“How do I find a career counselor?”
It’s a common question. And, as usual, there isn’t a one-size-fits-all answer.
That’s partly because the question often comes from parents or grandparents concerned about a younger family member. So to get that out of the way quickly: You don’t find one. Your adult child or grandchild does. You can merely suggest resources.
A good first step is for the would-be counseling client to reconnect with his or her former university, community college or high school counseling office. They employ counselors who likely could point graduates to resources, even if they can’t advise individually.
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A second early step is to find out if nearby colleges, churches or libraries sponsor job clubs or job-loss support groups. These typically are managed by volunteer professionals who can provide at least initial direction.
Look also for affiliates of the federal or California labor departments. Some are public-private agencies that work on government contracts to provide job retraining in specific industries. But many also employ advisers who may be able to advise walk-ins.
Then, of course, use the internet. But beware of any service or individual who asks for your credit card number up front and promises a job. No legitimate career counselor will do that.
Search for members of the International Coach Federation, or for advisers who are accredited by the National Career Development Association. Look for local chapters of the federation, or of the Society for Human Resource Management. Active members know each other and can make recommendations.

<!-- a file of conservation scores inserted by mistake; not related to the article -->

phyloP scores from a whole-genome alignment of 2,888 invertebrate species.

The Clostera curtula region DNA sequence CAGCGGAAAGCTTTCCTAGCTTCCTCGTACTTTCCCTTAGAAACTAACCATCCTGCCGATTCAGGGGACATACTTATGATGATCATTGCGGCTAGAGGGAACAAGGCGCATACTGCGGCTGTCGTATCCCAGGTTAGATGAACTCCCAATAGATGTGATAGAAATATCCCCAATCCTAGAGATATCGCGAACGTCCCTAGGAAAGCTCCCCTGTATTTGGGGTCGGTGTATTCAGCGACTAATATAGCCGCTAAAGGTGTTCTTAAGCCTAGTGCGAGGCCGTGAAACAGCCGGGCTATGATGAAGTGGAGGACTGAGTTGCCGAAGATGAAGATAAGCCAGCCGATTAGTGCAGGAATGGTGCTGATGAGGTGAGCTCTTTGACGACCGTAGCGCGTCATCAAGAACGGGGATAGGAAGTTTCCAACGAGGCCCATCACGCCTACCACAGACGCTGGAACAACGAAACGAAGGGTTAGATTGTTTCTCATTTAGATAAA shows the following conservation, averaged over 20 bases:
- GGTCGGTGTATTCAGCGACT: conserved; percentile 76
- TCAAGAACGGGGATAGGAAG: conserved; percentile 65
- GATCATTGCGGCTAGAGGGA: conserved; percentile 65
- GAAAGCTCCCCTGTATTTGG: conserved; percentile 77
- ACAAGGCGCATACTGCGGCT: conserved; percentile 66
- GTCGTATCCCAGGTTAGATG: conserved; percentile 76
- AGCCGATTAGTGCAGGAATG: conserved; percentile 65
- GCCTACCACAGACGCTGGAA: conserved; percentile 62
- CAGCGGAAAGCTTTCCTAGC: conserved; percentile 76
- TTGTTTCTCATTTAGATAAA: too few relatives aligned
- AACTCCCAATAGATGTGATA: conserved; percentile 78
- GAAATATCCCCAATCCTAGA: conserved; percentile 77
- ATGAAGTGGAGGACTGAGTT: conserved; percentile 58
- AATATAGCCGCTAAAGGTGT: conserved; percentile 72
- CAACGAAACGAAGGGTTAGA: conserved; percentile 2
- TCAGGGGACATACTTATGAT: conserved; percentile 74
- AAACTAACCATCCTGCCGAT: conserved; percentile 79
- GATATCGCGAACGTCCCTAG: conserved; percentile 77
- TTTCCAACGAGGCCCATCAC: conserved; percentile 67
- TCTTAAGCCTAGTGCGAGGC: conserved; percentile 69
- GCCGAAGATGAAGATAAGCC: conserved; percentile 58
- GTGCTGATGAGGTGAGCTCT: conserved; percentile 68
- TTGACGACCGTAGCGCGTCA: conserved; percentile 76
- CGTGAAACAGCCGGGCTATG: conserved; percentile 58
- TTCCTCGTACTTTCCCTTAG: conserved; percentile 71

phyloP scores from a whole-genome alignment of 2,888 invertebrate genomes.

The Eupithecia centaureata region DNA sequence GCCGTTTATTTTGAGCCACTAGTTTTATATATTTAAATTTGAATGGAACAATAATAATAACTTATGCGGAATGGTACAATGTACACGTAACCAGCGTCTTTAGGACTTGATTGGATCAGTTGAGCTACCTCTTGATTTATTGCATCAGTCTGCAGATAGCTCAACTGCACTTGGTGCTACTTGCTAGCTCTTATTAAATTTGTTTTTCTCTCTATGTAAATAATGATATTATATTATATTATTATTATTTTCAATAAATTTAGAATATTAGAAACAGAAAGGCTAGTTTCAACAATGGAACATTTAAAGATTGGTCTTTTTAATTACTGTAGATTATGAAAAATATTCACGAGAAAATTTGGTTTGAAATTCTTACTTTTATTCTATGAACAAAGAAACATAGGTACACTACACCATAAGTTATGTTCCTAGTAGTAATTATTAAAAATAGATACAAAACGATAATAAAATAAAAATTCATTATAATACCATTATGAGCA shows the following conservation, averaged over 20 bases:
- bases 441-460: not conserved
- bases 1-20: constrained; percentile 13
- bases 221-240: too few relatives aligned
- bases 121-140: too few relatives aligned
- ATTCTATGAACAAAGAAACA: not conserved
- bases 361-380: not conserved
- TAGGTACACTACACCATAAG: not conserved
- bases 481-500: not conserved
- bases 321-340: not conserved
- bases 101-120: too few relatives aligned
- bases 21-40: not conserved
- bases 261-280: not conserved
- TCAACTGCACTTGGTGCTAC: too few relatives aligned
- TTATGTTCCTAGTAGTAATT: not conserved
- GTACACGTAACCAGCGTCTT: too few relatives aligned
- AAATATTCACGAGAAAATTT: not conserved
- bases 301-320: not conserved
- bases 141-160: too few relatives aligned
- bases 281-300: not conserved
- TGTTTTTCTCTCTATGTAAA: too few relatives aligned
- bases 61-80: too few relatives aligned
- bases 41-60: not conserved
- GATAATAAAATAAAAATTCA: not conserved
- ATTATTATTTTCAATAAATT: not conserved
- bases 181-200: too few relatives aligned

It’s also good to find out when and where these organizations meet in your area. Go to a meeting, introduce yourself and say what you’re looking for. You’ll get business cards or follow-up conversations with qualified advisers.
Professional career coaches should be upfront about their fees. Some may have a price list indicating, for example, what they charge to administer a skills and interests assessment or do practice interviews. Others may charge a flat fee for a certain number of contacts over a certain length of time. Costs vary depending on your professional status and needs.
Understand their process and prices before you sign a contract. And, I repeat, don’t fork over thousands of dollars in advance. Believe me, it’s happened to many job hunters, sucked in by compliments and promises. That rarely ends well.
Interview two or three recommended counselors. Have they dealt with someone like you before? How will they advise you? Most important, look for the “click” factor. You want to feel like you’re hiring someone who has your best interests at heart.